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Good news for IT diversity efforts

Many companies have made efforts to attract women and minorities to IT positions, at every rung of the career ladder. New research suggests that workplace diversity programs are beginning to pay off: 43 percent of respondents report that the number of women applying to IT positions has increased over the past three years.

The tech industry and IT outposts have taken their knocks for being bastions of white male leadership and unruly "bro" culture, fueling concerns that the sector is unfriendly terrain for women and people of color. As a result, with renewed emphasis on the importance of diversity, companies launched new policies and practices to court nontraditional employees to the tech workplace.

Good news: They are making progress.

Diversity is a hot topic for business in general. However, alarms have been sounding in technology circles for the past few years because the industry is considered a laggard on this front. According to research from CompTIA, a tech industry association, 45 percent of companies surveyed believe the industry's progress on diversity doesn't measure up to efforts.

That position is supported by a U.S. Equal Employment Opportunity Commission (EEOC) report that describes the high-tech workforce as “overwhelmingly white and male” and with far less representation from African Americans, women, and Hispanics compared with non-tech sectors. Specifically, the report says men occupy 80 percent of executive roles compared with 20 percent for women. In the private sector overall, men hold 71 percent of leadership positions, while women account for 29 percent of those roles.

And that’s not the only thing of note: The Center for Talent Innovation found that women working in the tech field leave their jobs at a much higher rate (45 percent) than their male counterparts, primarily due to cultural issues, the omnipresent inequitable pay scale, and lack of inclusion. When you find yourself the sole female on a DevOps team or at a job site, it’s easy to feel isolated or cut off from the banter and an informal buddy network. Women also said expectations to conform to biased standards of leadership set forth by company executives are also a hurdle.

The struggle for greater diversity in the workplace isn’t just a feel-good HR talking point. Studies show both gender and ethnic diversity are key to successful businesses. Sixty-four percent of respondents to the CompTIA survey agree that a more diverse technology organization is more likely to produce world-class innovation compared with one with a homogeneous makeup.

Diversity policy 101

There are strong signs that the diversity message is finally resonating. Companies, large and small, have a variety of efforts underway to promote greater diversity in the IT workplace. High-tech behemoths including Apple, Hewlett Packard Enterprise, Microsoft, and Google have installed chief diversity and inclusion officers and released their diversity numbers. Others, like Salesforce, have pledged to close the gender pay gap.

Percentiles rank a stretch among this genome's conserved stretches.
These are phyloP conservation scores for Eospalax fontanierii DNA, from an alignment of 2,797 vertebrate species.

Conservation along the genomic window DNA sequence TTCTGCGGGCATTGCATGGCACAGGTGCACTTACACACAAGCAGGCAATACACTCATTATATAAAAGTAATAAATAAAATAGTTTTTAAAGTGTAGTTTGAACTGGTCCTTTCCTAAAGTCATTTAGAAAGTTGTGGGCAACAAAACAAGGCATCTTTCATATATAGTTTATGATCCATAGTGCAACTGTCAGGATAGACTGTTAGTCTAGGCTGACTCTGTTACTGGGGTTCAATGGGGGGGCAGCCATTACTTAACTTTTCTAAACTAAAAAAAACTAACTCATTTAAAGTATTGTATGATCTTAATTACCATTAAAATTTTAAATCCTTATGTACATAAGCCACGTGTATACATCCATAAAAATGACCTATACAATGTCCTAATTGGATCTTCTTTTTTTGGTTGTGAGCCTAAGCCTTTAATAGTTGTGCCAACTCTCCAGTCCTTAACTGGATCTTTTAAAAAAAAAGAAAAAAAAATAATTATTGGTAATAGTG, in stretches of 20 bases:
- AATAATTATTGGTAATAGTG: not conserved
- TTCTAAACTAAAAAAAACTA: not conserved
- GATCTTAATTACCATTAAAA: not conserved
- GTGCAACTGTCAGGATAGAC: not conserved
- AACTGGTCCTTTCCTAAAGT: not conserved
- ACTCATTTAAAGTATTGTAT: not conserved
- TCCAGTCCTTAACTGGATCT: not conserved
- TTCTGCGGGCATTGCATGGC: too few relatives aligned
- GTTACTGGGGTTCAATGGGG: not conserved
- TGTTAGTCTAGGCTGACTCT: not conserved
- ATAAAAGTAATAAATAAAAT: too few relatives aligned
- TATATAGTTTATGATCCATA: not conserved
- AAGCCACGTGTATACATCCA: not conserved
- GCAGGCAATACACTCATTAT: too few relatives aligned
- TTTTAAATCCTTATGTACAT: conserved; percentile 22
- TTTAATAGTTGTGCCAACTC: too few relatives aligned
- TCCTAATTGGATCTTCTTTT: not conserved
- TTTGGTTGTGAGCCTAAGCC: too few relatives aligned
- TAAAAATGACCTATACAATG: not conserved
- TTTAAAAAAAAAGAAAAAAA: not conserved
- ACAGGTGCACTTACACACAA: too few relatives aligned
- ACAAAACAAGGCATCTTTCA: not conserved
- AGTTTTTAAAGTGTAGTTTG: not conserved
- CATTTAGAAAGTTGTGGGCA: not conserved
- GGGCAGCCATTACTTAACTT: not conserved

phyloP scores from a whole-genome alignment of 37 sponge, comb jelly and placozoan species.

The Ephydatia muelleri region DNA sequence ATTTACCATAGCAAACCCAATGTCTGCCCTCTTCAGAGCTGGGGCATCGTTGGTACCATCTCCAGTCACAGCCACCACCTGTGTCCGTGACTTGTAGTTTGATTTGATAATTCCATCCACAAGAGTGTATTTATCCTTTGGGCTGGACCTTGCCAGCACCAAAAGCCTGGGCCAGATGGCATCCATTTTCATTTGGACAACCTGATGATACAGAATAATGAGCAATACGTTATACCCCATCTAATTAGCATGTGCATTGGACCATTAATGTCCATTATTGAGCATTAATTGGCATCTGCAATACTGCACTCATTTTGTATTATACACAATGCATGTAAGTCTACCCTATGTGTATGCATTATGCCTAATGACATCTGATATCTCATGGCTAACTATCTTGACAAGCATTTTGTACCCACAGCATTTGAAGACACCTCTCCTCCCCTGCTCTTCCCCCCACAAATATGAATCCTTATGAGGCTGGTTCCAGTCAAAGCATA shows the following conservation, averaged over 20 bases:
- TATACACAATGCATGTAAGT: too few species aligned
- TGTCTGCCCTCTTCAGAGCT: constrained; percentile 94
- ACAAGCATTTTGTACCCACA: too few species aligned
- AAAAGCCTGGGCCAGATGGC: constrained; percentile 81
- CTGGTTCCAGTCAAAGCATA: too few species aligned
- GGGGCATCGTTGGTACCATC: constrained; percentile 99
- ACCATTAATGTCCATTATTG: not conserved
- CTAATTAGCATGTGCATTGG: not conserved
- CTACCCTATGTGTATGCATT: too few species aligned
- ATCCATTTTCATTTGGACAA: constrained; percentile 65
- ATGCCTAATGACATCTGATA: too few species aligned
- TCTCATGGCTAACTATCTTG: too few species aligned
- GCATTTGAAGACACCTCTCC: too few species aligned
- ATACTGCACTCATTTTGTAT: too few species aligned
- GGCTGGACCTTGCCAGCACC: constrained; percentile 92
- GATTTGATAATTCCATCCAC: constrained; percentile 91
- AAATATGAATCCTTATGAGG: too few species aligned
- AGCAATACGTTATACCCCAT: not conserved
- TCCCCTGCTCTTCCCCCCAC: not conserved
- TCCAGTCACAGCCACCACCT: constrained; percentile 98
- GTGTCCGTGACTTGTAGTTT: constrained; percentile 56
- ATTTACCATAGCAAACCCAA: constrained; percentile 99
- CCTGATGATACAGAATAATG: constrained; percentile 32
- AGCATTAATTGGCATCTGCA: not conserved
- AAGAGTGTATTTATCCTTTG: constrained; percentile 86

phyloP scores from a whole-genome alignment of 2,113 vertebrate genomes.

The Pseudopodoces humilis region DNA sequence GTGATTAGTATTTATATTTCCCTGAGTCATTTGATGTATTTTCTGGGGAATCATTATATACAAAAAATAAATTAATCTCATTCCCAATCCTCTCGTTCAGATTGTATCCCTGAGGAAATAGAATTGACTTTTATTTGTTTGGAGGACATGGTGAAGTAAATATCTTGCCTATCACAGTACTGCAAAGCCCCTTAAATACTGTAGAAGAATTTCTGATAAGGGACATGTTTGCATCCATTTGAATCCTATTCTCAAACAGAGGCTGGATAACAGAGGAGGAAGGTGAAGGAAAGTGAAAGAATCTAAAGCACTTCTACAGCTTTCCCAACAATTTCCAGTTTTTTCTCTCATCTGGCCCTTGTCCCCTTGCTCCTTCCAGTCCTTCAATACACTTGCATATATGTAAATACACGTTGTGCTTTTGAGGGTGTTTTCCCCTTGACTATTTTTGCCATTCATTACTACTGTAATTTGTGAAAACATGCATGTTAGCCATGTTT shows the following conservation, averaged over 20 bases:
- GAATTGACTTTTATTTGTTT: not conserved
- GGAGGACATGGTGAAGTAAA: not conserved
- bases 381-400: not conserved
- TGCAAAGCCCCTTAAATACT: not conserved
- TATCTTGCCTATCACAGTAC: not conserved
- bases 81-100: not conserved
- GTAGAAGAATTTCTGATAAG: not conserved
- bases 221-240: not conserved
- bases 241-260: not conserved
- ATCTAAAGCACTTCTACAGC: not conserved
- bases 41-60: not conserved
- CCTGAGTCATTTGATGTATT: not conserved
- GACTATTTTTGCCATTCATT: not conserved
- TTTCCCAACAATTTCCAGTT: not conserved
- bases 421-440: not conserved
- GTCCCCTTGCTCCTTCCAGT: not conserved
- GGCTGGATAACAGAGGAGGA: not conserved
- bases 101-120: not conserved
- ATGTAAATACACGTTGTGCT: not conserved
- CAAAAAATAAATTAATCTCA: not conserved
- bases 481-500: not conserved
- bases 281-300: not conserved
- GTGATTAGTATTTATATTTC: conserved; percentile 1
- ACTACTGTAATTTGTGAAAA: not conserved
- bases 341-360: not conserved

Even smaller companies are getting in on the action, changing where they fish for new hires, modifying interview tactics to be less intimidating and male-dominated, implementing inclusion programs, and working with HR to institute new family-friendly and flexible work policies.

Beyond sweeping policy changes, small tweaks to company practices can also make a big difference in cultivating diversity. Creating family-friendly workspaces (with pumping rooms, for example), making female and ethnically diverse staffers a prominent part of the interview process, and pressing for policies that promote work-life balance are instrumental for extending the net to capture the widest array of applicant types.

In that vein, 34 percent of 101 senior IT managers polled in a June 2018 IDG-HPE survey say they offer telecommuting options as a way to attract new talent. What’s more, female IT managers favor layering on perks such as telecommuting options to improve a package when a good candidate declines the first job offer (21 percent compared with 7 percent of male managers), according to the survey.

These corporate efforts are starting to pay off, the IDG-HPE survey found. Thirty-six percent of survey respondents say they are making strides toward creating an age-diverse culture. At the same time, 43 percent report that the number of women applying to IT positions has increased over the past three years—and 7 percent characterize the increase as significant. In the largest companies, with more than 10,000 employees, 53 percent see an increase in the diversity of job applicants. Those in younger age groups are more likely to perceive an impact from these new diversity practices, which may be an indication that they are more invested in improving the numbers.

The bottom line

Diversity—whether by age, sex, or ethnicity—is an increasingly important attribute of a successful and innovative IT workplace. By changing up the work environment and embracing new practices to attract a more varied job applicant pool, organizations achieve a win-win: They help bridge the troublesome IT talent gap while finally putting to rest the long-standing perception of IT as a boys' club.

This article/content was written by the individual writer identified and does not necessarily reflect the view of Hewlett Packard Enterprise Company.